In a webinar focused on emotional intelligence and strategies aimed at dismantling racism in Dallas ISD, district leaders signaled last evening that parents and students can look forward to a much-improved environment of equity in every aspect of district operations. The promise came with a commitment to change the culture of Dallas ISD by training staff, enacting new norms and actively measuring progress and accountability around the goal.
Director of Dallas ISD’s Racial Equity Office Dr. Sharon Quinn opened the webinar, “Using Emotional Intelligence to Create an Anti-Racist School System,” which was led by national diversity and inclusion expert Dr. Sandra Upton with the Cultural Intelligence Center. Upton opened with definitions of terms related to racism and provided several tip sheets with actions parents, teachers, administrators and community members can take to dismantle racism. The tip sheets are available here.
Defining racism as an underlying belief in the superiority of one race over another and its right to dominate, Upton emphasized that racism is a combination of prejudice and power. Other terms she defined included cultural intelligence or CQ, which is the ability to lead, teach and serve a diverse population of students and families; particularly African American students and other underrepresented groups. CQ is a skill that can be learned, and anti-racists, Upton said, are people who take intentional action to oppose racism, racist systems and structures. With that definition as the backdrop, each of the district’s eight chiefs detailed the anti-racist actions they are taking to level the playing field for Black and English learner students.
Admitting that the district has historically fallen short at meeting the needs of Black students and English learners, Chief of Staff and Racial Equity Pam Lear said the district began efforts funding of the district’s Racial Equity Office followed by a resolution declaring the importance of Black lives and Black students and a call to apply all available district resources to redress historical inequities.
Lear said starting at the highest levels, Dallas ISD is continuing the work by providing districtwide staff development on cultural intelligence, unconscious bias and developing an equity mindset. The training will be coupled with ongoing monitoring of 100 percent of district operations, from curriculum, teacher training and materials, and staff hiring practices to communication, technology distribution, specialty school admission processes and funding and resource allocation.
As each of the eight chiefs joined the conversation, they shared the actions they and their staffs are taking to intentionally transform their areas of responsibility.
- Chief of School Leadership Jolee Healey said there will be training to make teachers alert to the damaging effects of unconscious bias that can lower expectations and shortchange students. Other efforts will include better monitoring and sharing of student progress in ways that improve outcomes for all students.
- Communications Chief Libby Daniels pledged her team will make a deliberate effort to tell stories about the staff and students who are doing meaningful work across the district to achieve equity. She shared a snapshot of a new webpage called Voices that she promised would tell impactful stories and show images that elevate students and reflect models that look like them to communicate that there is a path to success.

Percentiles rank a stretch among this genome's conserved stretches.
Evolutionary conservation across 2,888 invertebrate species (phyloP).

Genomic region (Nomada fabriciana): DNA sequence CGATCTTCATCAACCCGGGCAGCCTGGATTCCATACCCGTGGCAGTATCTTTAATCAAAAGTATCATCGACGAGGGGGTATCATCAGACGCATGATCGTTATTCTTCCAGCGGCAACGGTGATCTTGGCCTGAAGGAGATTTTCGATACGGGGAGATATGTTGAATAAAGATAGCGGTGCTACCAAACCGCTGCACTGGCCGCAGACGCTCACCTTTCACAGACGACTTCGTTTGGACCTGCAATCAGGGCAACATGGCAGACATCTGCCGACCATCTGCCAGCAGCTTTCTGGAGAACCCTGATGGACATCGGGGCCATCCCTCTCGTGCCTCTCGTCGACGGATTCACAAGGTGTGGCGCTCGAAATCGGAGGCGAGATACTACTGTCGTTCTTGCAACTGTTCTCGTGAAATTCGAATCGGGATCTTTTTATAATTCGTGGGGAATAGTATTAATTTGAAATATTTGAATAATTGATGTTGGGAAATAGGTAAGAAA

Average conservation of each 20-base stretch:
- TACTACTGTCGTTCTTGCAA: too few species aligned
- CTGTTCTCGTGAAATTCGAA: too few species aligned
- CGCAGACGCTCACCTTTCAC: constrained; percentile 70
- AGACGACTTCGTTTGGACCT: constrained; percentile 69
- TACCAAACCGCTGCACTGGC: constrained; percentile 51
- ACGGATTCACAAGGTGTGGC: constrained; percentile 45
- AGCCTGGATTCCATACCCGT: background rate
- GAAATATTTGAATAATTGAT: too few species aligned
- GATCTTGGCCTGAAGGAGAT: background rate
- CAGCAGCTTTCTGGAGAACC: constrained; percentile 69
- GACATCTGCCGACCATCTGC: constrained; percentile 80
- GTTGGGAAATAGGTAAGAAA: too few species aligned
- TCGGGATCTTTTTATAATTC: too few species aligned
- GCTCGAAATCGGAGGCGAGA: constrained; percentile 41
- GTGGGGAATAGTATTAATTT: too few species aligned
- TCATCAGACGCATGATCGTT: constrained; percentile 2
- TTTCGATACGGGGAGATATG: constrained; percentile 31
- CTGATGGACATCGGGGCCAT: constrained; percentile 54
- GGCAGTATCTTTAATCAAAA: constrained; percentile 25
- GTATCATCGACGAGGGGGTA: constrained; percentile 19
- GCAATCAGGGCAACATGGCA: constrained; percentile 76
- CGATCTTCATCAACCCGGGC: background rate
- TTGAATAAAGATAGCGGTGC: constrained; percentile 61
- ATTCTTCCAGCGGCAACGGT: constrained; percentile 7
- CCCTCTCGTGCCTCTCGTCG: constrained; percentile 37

- In the area of Strategic Initiatives, Brian Lusk said his team is will do more outreach to inform parents across the district of opportunities availability in choice, magnet schools and early college programs and closely examine admissions criteria to remove barriers to equity in the selection process.
- While the district has recently made significant strides making internet connectivity available to families in previously underserved communities to the tune of equipping 33,0000 families with hot spots and devices in the last six months, Technology Chief Jack Kelanic said his team has much more work to do to provide access to communities that still lack reliable connectivity.
- In the area of teaching and learning, Chief Shannon Trejo announced a reading program that will train 3,000 teachers to conduct read-alouds featuring culturally relevant literature by Black authors to engage students in ways that let them see themselves and their community. Citing the positive response to the district’s new Black and Mexican American studies programs, she said the team will embed additional relevant courses in the curriculum.
- Human Capital Management Chief Cynthia Wilson said her team is intentionally looking for teacher candidates who are reflective, interactive and progressive in their outlook and behavior and will provide data and support to help teachers succeed in their work with Black students and English learners. Referencing a new program that has placed 13 Black male teachers in schools, Wilson said the team will redouble its efforts to recruit more African American males in elementary schools to support and encourage early learners.
- Wrapping up the staff presentations, Chief Business Officer Dwayne Thompson said equity will be a chief driver in resource allocation with attention to training for procurement staff to help meet M/WBE goals and increase participation of minority vendors. In the area of construction, Thompson said a new dashboard is available to allow the public to see how bond funds are being spent.
At the close of the meeting, Racial Equity Office Director Sharon Quinn announced the discussion around improved equity in Dallas ISD will continue with a pre-recorded webinar in November and future sessions that will engage stakeholders in the discussion.